The English Baroque

On 14 April we celebrate English Spring Baroque with The King’s Music performed by the Oxford Bach Soloists. In this newsletter we discover more about The English Baroque…

London’s disastrous Great Fire of 1666 consumed 13,200 houses, 87 parish churches, St Paul’s Cathedral and most of the city’s public buildings. Despite the colossal social and economic damage it did provide the capital with a unique opportunity to rethink it’s antiquated buildings and crowded medieval streets.

Great Fire of London

Great Fire of London

Grand plans were drawn up for a visionary city of piazzas and boulevards to rival the great European cities of the day – such as this one by John Evelyn:

John Evelyn's plan

John Evelyn’s plan

However – and perhaps in true British style – the authorities could not reach agreement over issues such as land ownership, compensation or who would actually construct something on this scale. So very little of this radical vision was realised and much of the rebuilding followed the medieval street plan – albeit in stone and brick rather than wood.

Sir Christopher Wren

Sir Christopher Wren

Nevertheless there was one particular genius who made his mark: Sir Christopher Wren. With his mighty new St Paul’s Cathedral and 53 churches he effectively invented the English Baroque.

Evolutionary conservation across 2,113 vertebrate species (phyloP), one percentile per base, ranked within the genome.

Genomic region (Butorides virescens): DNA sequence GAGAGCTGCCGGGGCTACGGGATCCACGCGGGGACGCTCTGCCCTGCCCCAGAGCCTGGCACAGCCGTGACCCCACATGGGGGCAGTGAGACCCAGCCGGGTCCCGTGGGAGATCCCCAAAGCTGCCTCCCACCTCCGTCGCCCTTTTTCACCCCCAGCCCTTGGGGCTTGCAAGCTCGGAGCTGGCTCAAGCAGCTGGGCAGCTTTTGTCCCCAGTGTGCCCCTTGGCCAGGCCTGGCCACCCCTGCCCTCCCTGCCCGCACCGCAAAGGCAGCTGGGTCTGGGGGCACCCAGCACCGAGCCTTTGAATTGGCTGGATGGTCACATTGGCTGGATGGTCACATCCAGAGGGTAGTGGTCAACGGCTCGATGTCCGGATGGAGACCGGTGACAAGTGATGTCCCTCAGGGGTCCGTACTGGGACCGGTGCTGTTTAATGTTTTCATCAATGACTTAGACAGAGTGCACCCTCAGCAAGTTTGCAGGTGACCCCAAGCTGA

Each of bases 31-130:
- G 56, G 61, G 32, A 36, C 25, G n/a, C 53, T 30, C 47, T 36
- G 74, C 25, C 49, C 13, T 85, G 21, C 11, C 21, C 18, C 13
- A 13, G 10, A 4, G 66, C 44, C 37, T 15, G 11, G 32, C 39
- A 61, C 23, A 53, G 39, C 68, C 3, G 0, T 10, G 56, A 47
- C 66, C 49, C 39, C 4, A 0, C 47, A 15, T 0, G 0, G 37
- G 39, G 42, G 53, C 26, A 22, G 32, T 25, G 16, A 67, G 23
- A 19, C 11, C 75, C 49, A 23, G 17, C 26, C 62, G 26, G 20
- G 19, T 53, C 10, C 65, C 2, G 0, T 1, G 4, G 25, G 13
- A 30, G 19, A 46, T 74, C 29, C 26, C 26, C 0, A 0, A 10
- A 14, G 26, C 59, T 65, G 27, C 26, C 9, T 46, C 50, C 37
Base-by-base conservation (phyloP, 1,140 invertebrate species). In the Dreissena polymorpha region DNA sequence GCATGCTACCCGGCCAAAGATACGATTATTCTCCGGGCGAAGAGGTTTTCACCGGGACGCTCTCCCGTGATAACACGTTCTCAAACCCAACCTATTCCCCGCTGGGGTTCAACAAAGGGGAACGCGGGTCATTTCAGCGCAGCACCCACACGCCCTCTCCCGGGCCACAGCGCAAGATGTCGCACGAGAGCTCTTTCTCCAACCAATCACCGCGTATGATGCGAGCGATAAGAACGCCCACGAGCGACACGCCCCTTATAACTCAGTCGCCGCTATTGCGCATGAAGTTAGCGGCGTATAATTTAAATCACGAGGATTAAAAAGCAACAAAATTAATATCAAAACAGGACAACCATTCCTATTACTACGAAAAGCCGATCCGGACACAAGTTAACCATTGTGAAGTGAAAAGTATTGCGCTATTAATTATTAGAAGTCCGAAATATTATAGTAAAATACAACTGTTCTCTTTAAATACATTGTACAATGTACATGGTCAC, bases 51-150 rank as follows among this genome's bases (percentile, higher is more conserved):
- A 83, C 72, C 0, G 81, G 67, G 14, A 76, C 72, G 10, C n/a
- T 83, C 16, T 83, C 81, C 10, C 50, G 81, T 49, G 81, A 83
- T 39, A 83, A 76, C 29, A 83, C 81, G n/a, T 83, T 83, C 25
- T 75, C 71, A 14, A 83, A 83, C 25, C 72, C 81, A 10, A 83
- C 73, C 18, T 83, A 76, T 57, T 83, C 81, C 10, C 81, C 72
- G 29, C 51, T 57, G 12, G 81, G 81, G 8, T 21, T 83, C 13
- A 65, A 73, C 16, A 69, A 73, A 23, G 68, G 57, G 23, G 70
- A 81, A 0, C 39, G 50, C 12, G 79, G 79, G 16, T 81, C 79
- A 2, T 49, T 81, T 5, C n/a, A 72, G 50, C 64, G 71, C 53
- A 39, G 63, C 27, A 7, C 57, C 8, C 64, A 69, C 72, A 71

Wren’s style drew on the Palladian tradition of Inigo Jones fused with continental flamboyance in perfect equilibrium.

Driven by the enthusiasm of the newly restored monarch, King Charles II, the performing arts, along with architecture also saw a flowering of activity after 1666. The King’s time in continental exile coupled with his desire for entertainment led to the embracing of the Baroque and continental forms of music. The court once again became a centre of musical patronage but with renewed freshness and vigour coupled with a desire for things new and European. It was a crossroads of European musicians and styles on a grander scale than had ever been seen before. This was the perfect hothouse in which a new generation of English composers could flourish.

Many of these composers are represented in English Spring Baroque on 14 April with a line up including Handel, Purcell, Blow, Locke and even Henry ‘Captain’ Cooke.

So join us on this joyous occasion to celebrate The English Baroque – one of the true Golden Ages of British music.

Saturday 14 April 7.30pm
St Michael’s Church, Broad Street, Bath

Tickets at £15 – £16 are available now. Remember you can book online easily and at no extra charge at

Tickets are also available from Bath Box Office, Bath Visitor Information Centre, Bridgwater House, 2 Terrace Walk, Bath BA1 1LN Tel 01225 463362